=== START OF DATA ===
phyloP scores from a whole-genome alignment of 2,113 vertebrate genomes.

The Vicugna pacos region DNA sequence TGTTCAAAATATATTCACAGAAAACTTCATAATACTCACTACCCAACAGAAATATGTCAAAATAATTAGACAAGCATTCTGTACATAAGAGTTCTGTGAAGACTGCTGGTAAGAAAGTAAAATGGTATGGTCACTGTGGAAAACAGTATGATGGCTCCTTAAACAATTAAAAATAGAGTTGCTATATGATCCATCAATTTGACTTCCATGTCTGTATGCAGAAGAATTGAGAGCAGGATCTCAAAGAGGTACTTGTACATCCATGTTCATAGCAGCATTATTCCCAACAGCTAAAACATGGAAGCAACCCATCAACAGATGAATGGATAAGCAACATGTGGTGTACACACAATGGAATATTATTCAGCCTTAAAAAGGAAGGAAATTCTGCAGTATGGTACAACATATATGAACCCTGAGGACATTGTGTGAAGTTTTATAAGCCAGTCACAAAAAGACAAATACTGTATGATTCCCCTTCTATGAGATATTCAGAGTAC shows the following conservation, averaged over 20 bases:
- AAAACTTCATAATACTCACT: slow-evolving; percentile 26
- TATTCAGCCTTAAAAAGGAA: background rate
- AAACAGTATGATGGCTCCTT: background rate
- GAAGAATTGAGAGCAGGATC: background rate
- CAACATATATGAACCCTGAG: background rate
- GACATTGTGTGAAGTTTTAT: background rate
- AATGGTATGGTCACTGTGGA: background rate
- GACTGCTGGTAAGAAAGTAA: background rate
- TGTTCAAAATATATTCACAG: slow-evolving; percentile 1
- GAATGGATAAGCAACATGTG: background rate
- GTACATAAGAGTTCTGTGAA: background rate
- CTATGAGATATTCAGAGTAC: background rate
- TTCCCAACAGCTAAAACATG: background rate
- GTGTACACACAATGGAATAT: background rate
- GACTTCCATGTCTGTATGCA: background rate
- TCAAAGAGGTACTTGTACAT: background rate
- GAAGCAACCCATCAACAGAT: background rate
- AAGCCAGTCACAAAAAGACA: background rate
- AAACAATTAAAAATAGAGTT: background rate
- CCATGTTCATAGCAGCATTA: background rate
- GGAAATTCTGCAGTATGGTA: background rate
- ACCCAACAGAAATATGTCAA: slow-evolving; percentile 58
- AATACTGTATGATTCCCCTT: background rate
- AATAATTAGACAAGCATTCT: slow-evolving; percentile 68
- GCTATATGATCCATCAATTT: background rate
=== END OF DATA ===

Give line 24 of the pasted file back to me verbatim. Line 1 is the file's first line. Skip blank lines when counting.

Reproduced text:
- ACCCAACAGAAATATGTCAA: slow-evolving; percentile 58